Kingsbury made his head coaching debut August 30, 2013 with a 41–23 victory over the SMU Mustangs. Kingsbury chose walk-on true freshman quarterback Baker Mayfield for the starting role at the position, and Mayfield was named Big 12 Offensive Player of the Week for his performance. Mayfield is believed to be the first walk-on true freshman to start a season opener for a BCS school.

Mayfield was later supplanted by Davis Webb, another true freshman quarterback, due to a knee injury during the Kansas game. Following Webb's first start against Iowa State, Webb was also named Big 12 Offensive Player of the Week. Texas Tech became the only school in the Big 12 Conference to have had three different freshman quarterbacks win the award, with the first being Kingsbury himself in 1999.[21]

The Red Raiders made their Associated Press Top 25 debut in the Kingsbury era following a win over TCU on September 12, 2013.[22] It was the earliest a first year coach at Texas Tech achieved a spot in the rankings. Kingsbury also became the first coach in Texas Tech history to start the season 6-0 in their debut season after the Red Raiders defeated Iowa State on October 12, 2013. Following a victory against West Virginia on October 19, 2013, Kingsbury led the Red Raiders to a 7–0 start for only the fourth time in program history. The 10th-place ranking the team received in the BCS also marked the highest the program had been ranked since the 2008 season. With the win over West Virginia, Kingsbury became the first Big 12 coach to start his career 7–0.[23] The Texas Tech Red Raiders finished Kliff Kingsbury's first year at Texas Tech by losing the last 5 games of the season, finishing the rookie coach's first regular season at 7–5. Tight end Jace Amaro was also named as a Consensus All-American, the first Red Raider to be selected as such since Michael Crabtree in 2008.[24]

Kingsbury and the Red Raiders capped off the season with a 37–23 upset over the #14 ranked Arizona State in the 2013 Holiday Bowl following an impressive performance by quarterback Davis Webb.[25] Two of Kingsbury's players would be selected in the 2014 NFL Draft, Amaro and Will Smith. Following the season, Baker Mayfield transferred to Oklahoma. He eventually won the 2017 Heisman trophy and was selected 1st overall in the 2018 NFL Draft.

2014 season[edit]

On August 29, 2014, Kingsbury received a $1 million raise to $3.5 million and a contract extension through 2020. The extension specified that Kingsbury's salary would increase by $200,000 a year to a maximum of $5.5 million in 2020.[19] The extension was given following an announcement for a $185 million athletic fundraising campaign.[26] Under Kingsbury's leadership Texas Tech sold out 2014 season tickets for the first time since Texas Tech's inaugural 1925 season.[citation needed] The 2014 team struggled with numerous injuries, finishing 4–8 on the season.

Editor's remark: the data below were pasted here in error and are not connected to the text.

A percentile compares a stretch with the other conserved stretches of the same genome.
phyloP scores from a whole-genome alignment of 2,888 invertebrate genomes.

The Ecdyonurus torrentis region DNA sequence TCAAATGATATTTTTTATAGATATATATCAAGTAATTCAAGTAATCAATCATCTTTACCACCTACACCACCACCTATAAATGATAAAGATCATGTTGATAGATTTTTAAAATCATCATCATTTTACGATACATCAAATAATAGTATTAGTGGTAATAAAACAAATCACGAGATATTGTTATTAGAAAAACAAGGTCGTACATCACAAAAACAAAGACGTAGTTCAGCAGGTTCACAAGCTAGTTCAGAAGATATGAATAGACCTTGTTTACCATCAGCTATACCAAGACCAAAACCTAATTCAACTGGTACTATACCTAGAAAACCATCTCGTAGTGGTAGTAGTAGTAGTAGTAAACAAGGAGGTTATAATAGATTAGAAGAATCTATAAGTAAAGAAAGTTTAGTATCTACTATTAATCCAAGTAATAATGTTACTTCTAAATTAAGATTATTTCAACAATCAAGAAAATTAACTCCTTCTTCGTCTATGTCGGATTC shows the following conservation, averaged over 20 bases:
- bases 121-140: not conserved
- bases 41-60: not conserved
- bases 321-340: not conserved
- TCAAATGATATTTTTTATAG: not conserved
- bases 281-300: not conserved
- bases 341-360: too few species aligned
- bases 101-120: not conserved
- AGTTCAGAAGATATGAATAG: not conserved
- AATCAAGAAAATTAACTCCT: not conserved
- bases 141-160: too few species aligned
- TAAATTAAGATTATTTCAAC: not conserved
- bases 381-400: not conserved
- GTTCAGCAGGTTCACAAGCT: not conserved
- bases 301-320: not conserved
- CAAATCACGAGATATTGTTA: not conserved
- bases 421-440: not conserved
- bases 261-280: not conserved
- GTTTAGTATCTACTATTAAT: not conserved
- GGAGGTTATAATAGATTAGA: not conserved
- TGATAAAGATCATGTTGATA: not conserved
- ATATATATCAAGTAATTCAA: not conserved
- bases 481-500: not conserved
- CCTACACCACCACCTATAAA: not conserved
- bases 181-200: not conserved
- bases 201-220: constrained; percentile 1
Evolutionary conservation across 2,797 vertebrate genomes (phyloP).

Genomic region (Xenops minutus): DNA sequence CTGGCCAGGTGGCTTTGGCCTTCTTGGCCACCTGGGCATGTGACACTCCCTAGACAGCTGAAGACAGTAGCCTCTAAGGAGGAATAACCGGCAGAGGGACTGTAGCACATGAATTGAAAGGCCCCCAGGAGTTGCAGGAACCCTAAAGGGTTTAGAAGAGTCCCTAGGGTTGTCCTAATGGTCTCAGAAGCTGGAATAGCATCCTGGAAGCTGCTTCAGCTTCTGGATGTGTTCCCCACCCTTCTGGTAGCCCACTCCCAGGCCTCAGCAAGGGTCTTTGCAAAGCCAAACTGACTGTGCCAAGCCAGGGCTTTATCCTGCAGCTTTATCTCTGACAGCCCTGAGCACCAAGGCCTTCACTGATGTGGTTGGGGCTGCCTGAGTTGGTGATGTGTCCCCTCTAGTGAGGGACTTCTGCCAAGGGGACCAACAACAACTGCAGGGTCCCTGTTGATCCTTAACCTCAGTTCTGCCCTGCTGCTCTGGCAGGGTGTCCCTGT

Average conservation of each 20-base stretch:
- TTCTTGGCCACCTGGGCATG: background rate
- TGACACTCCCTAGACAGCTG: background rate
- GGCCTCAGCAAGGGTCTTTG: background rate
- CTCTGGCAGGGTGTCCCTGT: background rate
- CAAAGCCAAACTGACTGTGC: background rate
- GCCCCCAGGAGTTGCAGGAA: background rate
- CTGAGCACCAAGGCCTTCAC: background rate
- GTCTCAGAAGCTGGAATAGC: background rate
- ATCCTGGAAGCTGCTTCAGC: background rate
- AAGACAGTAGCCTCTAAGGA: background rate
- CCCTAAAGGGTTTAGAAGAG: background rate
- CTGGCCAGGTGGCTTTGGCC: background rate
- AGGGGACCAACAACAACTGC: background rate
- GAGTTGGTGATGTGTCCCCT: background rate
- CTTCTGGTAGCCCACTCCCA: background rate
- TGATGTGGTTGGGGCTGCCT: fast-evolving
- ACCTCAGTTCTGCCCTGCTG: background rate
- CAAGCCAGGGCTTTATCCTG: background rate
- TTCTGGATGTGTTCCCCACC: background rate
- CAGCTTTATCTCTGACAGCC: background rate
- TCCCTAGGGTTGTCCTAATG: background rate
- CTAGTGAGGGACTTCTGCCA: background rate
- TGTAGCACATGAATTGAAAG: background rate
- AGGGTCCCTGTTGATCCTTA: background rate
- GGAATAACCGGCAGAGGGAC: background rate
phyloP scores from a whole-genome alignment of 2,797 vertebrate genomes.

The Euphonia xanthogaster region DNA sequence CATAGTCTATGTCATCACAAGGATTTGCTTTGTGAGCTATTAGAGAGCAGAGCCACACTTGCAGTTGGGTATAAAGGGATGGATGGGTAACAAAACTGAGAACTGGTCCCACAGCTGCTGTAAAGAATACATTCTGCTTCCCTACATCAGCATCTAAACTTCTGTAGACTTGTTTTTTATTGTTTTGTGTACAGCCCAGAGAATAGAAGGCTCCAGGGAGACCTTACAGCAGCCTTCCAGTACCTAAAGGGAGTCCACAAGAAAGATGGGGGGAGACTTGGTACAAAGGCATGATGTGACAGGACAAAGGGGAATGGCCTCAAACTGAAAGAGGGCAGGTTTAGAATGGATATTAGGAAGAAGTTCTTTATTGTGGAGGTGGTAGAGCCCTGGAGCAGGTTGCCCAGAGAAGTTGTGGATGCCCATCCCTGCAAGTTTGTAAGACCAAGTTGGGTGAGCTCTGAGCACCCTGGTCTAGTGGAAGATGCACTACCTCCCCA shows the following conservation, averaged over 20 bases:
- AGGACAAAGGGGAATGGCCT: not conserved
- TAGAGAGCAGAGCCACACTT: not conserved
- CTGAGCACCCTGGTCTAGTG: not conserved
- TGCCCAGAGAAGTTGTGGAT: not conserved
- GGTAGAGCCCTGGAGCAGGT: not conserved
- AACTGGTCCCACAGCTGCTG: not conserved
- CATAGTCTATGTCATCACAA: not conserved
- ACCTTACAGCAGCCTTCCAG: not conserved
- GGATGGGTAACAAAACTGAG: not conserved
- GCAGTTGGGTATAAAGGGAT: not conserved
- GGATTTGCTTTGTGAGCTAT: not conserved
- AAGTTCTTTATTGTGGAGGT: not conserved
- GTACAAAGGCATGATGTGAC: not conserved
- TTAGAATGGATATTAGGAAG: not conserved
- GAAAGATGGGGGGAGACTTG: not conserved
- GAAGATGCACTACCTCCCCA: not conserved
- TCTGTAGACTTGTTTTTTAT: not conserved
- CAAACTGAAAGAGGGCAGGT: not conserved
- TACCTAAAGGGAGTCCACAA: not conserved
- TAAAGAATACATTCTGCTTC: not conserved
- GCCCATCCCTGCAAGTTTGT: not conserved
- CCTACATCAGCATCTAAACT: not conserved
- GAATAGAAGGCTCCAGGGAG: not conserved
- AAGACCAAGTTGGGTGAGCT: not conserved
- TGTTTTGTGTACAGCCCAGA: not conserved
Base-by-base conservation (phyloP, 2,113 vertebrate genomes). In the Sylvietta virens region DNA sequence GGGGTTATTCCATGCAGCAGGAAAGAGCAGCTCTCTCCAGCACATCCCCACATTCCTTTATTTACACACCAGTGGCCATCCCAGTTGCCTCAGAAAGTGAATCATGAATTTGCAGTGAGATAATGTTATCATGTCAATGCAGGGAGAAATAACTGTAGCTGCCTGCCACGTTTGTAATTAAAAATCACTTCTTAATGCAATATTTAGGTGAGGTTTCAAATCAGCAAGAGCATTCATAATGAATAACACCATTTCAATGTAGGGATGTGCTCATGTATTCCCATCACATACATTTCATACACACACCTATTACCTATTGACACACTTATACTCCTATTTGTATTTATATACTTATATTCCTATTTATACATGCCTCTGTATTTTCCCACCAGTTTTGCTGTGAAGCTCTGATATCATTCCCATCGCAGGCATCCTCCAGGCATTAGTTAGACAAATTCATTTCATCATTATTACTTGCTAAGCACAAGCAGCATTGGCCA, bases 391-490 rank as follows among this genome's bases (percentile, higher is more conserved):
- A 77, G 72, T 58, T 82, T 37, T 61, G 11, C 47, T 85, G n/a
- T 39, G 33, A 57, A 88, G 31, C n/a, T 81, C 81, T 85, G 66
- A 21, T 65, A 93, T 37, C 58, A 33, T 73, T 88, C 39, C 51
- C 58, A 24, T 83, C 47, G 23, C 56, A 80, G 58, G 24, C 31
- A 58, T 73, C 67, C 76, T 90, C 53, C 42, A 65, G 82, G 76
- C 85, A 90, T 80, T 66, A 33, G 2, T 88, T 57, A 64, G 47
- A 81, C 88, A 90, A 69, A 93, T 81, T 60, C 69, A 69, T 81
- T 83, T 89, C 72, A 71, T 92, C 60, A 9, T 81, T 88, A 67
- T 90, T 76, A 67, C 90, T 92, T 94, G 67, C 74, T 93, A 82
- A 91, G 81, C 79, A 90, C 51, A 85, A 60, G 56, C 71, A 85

2015 season[edit]

The Red Raiders made numerous changes heading into the 2015 season. Kingsbury added defensive coordinator David Gibbs hoping to bolster a defense that ranked amongst the worst in the country. The Red Raiders rebounded with a strong season as running back DeAndré Washington finished with 1,492 yards and 16 touchdowns and Patrick Mahomes finished with 4,653 yards and 36 passing touchdowns. Although the offense rebounded quite nicely and finished the season in the top 3 nationally, the defense finished 2nd to last only better than Kansas. Kingsbury finished his 3rd season with signature wins at Arkansas and at Texas showing promise heading into 2016. The 2015 season concluded at 7–6, 4–5 in Big 12 play good for a 5th-place finish. Tech lost in the Texas Bowl to LSU. Three of Kingsbury's players were selected in the 2016 NFL Draft, Le'Raven Clark, DeAndré Washington, and Jakeem Grant.[27]

2016 season[edit]

The Red Raiders finished 5–7, 3–6 in Big 12 play.[28] The team disappointed with conference wins against Kansas, TCU, and Baylor and finished in 8th place in the Big 12. The Red Raiders finished the 2016 season with a 55–34 victory over Baylor. This victory snapped a 5-game losing streak against the Bears that went back to Kingsbury's days in Lubbock, before he was the Red Raider's head coach. The 2016 team finished with the 6th best offense and the worst defense in Division I FBS.[29] Patrick Mahomes was the lone Red Raider drafted after a disappointing campaign going in the first round #10 overall to the Kansas City Chiefs.[30]

2017 season[edit]

The Red Raiders entered a make or break season in 2017 for Kingsbury. The team responded positively finishing the 2017 season improved from the prior season finishing 6–7, 3–6 in Big 12 play.[31] The team showed signs of improvement as the offense finishing #16 in the country overcoming the loss of first round pick Patrick Mahomes. The defense also showed signs of improvement jumping up to joint #58 overall, a vast improvement for a defense that was the worst in the NCAA the prior season.[32] At the conclusion of the season Athletic Director Kirby Hocutt confirmed that Kingsbury would be returning for his 6th season as the Red Raiders coach.[33]